Read more in a press release by the journal Science.
CRISPR Achieves Clinical Milestone: First Trial Use in Cell Therapy
Last year, we highlighted work by Junjiu Huang and colleagues of Sun Yat-sen University in China, who published the first experiments using CRISPR to edit the genome of a non-viable human germ line cell. This move was so controversial it prompted an international summit of 400 experts to discuss the responsible use of gene editing. The summit concluded that while germline engineering is irresponsible, a case can be argued for the use of gene editing technologies in the treatment of otherwise untreatable diseases.
This year, groups from both the U.S. and China received approval from their respective ethics and regulatory committees to begin human trials of CRISPR-engineered, targeted cell therapies. A group led by oncologist Lu You of Sichuan University were the first to initiate the trial and is currently treating a patient with aggressive lung cancer for whom all other therapies have failed.
The treatment involves isolating the patient’s T-cells, deleting a gene called PD-1 that normally stops the immune cells from attacking cancer, and re-injecting the edited cells into the patient. The first U.S. trial, scheduled to begin in early 2017 at the University of Pennsylvania, will focus on the safety of CRIPSR in humans, rather than treatment of a specific disease. Results of both studies are anticipated in 2017.
Microsoft and the University of Washington Store Record Amount of Digital Data on DNA
DNA no longer has applications solely in biology – Microsoft, Twist Bioscience, and the University of Washington announced a collaboration to utilize DNA to encode, store, and archive digital data.
Currently, data archives are kept on large flammable tapes that need to be replaced every 10 years or so. If digital data would be encoded in DNA, in the same way genetic information is encoded in nature, huge amounts of digital information could be stored in small tubes for tens of thousands of years.
Recent, impressive advances have been made in the field. For example, with DNA synthesized by Twist Bioscience, researchers at Microsoft and the University of Washington encoded and then decoded a record 200 MB of data, including an entire music video for the song “This Too Shall Pass” by the band OK Go. This project recently won Popular Science’s “Best of What’s New” award. The exponential growth in digital data storage is driving technological breakthroughs in DNA synthesis that looks to Nature for inspiration to meet these capacity requirements.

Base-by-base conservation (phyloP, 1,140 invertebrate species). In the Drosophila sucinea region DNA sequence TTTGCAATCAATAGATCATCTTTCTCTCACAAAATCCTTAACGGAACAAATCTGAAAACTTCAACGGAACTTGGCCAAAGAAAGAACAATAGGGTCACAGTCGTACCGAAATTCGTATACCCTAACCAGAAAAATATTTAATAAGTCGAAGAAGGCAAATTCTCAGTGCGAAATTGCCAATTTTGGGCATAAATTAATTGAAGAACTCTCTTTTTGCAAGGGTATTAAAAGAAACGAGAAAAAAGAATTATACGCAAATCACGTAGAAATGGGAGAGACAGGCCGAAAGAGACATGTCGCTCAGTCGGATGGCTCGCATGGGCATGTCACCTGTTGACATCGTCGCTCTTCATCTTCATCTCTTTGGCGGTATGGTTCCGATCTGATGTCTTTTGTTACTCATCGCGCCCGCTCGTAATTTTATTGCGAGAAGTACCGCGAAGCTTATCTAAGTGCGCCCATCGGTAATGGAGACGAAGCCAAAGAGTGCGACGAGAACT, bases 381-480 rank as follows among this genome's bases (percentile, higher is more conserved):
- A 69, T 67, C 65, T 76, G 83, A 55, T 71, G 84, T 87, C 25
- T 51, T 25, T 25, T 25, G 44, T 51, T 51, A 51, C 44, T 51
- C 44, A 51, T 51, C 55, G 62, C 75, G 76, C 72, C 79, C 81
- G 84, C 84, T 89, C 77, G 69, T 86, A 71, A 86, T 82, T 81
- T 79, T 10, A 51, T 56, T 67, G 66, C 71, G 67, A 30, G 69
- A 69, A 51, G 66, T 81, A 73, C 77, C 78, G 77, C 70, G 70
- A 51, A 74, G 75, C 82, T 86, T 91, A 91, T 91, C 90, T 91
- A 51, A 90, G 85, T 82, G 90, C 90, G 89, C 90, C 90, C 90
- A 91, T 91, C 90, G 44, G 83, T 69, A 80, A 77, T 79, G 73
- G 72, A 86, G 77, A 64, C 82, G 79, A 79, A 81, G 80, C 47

NgAgo Could Be a Better CRISPR – If it Works
Also in the gene editing spotlight is NgAgo – a system that has caused substantial controversy in the SynBio community this year.
Unlike CRISPR, NgAgo uses DNA instead of RNA to guide an enzyme from the Argonaute family to a desired genetic cut site. When researchers want to use NgAgo they only need to synthesize small, cheap oligonucleotide guides — with CRISPR this process is more complex. This new system also appears to exhibit unprecedentedly high editing accuracy.
NgAgo looked set to take the gene editing throne from CRISPR.
However, very soon after its discovery, researchers around the world challenged the original paper’s repeatability. Alternative reports quickly arose suggesting the system only blocks gene expression and does not cut the DNA. NgAgo’s controversy culminated in a 20-author paper in which all authors report their failure to get NgAgo to cleave DNA in mammalian cells. However, Han Chunyu, project leader on the initial NgAgo announcement, says this paper “provides [them] some clues as to why others are having problems.” His group should be publishing solutions in a new article due at the very end of 2016.
It’s important that the scientific method is in play, with diverse groups looking to replicate the same experiments to either confirm or reject the original study. The entire scientific community benefits through this system of peer review, and whatever the result, NgAgo will certainly be one to watch in early 2017!
Oxitec Mosquitoes Decrease Incidence of Dengue Fever
Mosquitoes are the biggest transmitter of lethal disease in the world. Synthetic biology company Oxitec hopes to push the population of one of the planet’s most dangerous organisms into decline by releasing a genetically engineered mosquito variant.